Is it possible to say anything meaningful about the Syrian tragedy that has not been said before? Is there anything crueler than the impossible choice some are trying to force on the Syrian people; either Bashar Assad’s bullets or the sharp knives of the Jihadists? Most of those countries wringing their hands and shaking their heads in impotence over the agony of Syria, including the United States and the neighboring countries, are in part responsible for the slow death of a country because of their dithering and their reluctance to intervene early on, to stop or topple Assad, particularly when his regime used massive violence to crush the peaceful uprising, and when Assad diabolically used sectarianism to mobilize his narrow base and hasten the emergence of his enemy of choice; the radical Islamists.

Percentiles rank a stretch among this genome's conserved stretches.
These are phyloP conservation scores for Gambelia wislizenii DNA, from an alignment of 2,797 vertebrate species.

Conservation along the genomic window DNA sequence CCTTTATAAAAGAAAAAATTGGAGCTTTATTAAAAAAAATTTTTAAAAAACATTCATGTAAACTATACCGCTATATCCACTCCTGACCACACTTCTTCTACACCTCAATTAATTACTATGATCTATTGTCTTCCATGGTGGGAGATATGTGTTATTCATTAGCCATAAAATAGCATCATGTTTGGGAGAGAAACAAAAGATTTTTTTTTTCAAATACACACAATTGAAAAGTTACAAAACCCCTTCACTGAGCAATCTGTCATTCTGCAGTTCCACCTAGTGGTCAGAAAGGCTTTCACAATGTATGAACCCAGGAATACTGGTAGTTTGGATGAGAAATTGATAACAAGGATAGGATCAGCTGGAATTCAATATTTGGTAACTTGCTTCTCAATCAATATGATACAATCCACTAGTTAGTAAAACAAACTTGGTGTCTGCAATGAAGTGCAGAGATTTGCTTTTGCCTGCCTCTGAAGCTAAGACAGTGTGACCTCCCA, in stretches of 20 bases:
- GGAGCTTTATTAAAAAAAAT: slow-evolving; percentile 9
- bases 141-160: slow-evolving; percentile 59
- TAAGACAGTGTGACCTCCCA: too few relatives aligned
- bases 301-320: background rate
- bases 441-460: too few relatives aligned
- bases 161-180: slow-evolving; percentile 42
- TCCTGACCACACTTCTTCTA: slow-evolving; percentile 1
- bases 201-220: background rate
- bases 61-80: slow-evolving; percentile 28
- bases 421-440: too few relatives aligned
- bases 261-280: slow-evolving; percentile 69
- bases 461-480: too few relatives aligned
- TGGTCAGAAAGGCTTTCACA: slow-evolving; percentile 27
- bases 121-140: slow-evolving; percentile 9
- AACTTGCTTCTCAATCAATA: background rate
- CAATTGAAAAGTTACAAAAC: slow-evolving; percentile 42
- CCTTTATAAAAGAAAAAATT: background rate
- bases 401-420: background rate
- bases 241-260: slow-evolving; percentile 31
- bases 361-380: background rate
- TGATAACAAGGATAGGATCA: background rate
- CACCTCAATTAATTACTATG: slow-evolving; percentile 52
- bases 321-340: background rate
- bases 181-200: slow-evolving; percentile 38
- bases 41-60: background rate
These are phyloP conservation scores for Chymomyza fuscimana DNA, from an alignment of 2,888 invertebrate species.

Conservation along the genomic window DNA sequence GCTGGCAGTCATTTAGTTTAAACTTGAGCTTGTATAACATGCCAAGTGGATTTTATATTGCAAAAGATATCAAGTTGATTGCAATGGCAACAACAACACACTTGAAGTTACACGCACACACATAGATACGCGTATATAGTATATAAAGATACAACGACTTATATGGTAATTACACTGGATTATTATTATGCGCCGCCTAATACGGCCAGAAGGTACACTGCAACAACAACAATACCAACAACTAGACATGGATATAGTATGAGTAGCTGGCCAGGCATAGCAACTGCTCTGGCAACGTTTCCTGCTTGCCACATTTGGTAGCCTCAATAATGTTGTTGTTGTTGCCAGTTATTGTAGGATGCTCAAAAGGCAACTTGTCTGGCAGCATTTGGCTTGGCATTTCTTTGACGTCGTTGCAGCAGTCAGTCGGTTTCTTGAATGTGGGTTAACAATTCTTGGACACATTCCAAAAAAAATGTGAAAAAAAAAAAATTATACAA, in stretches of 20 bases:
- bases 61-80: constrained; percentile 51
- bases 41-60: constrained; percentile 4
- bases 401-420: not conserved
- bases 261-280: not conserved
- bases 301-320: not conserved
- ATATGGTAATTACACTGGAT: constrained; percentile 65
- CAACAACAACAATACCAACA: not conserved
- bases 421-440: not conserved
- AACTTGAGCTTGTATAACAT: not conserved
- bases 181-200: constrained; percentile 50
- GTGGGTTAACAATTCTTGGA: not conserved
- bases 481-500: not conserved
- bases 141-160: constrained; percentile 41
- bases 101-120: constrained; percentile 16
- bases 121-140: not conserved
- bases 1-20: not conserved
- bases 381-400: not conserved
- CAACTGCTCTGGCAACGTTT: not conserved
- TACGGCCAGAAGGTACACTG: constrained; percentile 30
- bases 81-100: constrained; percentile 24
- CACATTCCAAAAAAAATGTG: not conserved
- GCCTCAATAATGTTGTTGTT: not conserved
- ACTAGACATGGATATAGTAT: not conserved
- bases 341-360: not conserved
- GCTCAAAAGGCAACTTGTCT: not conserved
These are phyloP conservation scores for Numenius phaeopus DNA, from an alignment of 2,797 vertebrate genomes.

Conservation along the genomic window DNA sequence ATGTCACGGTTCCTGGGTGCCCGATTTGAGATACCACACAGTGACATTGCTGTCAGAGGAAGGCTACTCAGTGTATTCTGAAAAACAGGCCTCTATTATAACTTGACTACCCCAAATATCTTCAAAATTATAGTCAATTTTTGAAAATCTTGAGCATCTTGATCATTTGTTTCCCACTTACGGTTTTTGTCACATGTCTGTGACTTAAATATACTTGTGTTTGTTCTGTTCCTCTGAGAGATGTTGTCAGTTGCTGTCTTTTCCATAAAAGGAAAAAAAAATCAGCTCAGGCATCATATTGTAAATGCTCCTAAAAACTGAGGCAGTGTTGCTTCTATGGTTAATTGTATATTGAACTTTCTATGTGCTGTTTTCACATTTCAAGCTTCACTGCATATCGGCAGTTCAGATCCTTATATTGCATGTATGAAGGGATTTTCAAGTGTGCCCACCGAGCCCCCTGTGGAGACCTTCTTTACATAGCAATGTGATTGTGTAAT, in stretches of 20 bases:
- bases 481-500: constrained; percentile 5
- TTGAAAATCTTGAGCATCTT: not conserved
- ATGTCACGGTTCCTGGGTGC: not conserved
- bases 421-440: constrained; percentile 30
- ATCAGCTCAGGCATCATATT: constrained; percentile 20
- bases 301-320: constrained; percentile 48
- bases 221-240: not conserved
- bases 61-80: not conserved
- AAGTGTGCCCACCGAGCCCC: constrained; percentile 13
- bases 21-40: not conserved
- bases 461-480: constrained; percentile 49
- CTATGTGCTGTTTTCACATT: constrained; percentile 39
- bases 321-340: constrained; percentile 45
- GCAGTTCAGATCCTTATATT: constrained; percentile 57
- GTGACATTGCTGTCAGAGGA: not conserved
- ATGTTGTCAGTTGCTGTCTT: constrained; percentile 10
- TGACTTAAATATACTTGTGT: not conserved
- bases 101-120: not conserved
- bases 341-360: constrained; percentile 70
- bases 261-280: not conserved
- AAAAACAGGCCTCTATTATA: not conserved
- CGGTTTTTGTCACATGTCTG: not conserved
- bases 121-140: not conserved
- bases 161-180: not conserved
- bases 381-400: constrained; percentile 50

Iraq, after a slow and partial recovery from its civil war in the last decade, finds itself today sliding gradually back to civil war and possible partition, in part because of the Syrian civil war, and the widening regional Sunni-Shia conflict. Libya is simply ungovernable. A brittle government in Tripoli capable only, of claiming nominal suzerainty over the vast country and its bickering political forces, regions, militias and tribes. The mounting violence, continuing political stalemate and deepening regional fissures, threaten the very unity of Libya. Yemen hobbles from one wave of violence to another with no end in sight. A perfect storm is gathering over the poorest Arab country; political atrophy, weak government in Sanaa, a secessionist movement in the south, a revived Houthi rebellion in the north, the frightening disappearance of the country’s water resources and a still deadly Al Qaeda branch active in a large area. Only Tunisia still maintains a political life that gives it, theoretically at least, the chance to go through a tough political transition that is still stained by the violence of assassinations and the mounting threats of the Salafists.